Londoners have more freedom to work from home than employees in Paris, according to a survey by Bloomberg Intelligence, suggesting that UK workers have more bargaining power in its tight job market.
The survey, conducted Nov. 15, found that 20% of workers in Paris are not allowed to work from home, while in London the number is 4%. The results from 500 office workers in the UK and 250 in France showed that Londoners have more flexibility overall to work from home, with most having hybrid setups.
Flexible working setups became a way of attracting talent during and after the pandemic when it was hard to recruit. The UK jobs market has shown signs of cooling, with vacancies falling and unemployment rising, but remains tighter than in France. The unemployment rate in July in the UK was 4.3% against France’s 7.4%.
“In terms of compensation for denied WFH, Londoners are also asking more than Parisian counterparts, which could reflect a higher confidence in the job market,” Bloomberg Intelligence analyst Sirine Bouzid said. Despite the slight softening in the UK job market, Bouzid said she hasn’t seen a significant “clampdown on flexibility.”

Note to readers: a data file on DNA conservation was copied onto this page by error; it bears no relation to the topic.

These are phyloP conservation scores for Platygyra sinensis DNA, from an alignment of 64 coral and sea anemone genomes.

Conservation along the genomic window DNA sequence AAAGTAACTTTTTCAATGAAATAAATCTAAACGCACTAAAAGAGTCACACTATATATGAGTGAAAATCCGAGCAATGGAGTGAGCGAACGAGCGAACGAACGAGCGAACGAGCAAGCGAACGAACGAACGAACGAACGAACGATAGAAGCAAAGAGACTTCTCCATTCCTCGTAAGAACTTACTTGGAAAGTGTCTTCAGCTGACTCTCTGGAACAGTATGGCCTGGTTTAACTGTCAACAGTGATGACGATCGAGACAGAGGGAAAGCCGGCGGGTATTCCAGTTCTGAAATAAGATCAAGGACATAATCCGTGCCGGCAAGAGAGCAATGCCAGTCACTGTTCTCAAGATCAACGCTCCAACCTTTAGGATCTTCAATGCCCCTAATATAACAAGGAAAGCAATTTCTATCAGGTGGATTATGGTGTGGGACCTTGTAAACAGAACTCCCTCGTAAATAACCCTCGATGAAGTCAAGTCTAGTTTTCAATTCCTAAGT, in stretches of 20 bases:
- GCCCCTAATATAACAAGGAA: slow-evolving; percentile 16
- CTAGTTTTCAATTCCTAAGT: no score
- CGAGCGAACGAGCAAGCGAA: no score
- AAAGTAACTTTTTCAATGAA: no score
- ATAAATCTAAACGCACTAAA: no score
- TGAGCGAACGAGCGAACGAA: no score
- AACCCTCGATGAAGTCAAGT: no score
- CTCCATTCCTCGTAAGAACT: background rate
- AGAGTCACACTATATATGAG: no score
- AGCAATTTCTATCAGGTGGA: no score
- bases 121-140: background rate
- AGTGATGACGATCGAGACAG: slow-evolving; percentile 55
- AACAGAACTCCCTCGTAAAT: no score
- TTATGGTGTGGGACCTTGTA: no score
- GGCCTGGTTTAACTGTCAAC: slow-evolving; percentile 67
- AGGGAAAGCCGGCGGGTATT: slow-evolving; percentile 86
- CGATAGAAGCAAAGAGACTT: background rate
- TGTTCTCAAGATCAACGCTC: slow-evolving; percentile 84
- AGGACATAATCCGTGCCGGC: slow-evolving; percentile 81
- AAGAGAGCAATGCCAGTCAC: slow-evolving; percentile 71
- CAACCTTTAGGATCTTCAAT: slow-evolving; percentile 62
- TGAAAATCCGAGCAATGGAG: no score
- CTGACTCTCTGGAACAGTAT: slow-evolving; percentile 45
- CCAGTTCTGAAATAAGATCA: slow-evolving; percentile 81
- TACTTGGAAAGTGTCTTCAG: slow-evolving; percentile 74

A majority of Londoners would ask for double-digit pay raises if they could not work from home in their current job, while in the French capital only 28% said they would do the same. On the flip side, one in five Londoners said they would take a pay cut when moving jobs to be able to work from home, more than workers in Paris.
Transportation costs discourage 57% of workers in Londoners from going into the office. Only a quarter of respondents in the French capital cite those costs, but Parisian employers are obliged to bear half of the cost of travel, according to the BI report. Similarly, childcare costs, which are twice as high in London as in Paris, is another issue Londoners cite for working from home.
Those Londoners who are happy to go to the office cite the savings on their home bills. For Parisians, the opportunity for knowledge transfer and networking drives them into offices.
“While energy prices have surged in Europe, the French government have offered some level of cushion, while most of Brits do not enjoy such benefits,” Bouzid said.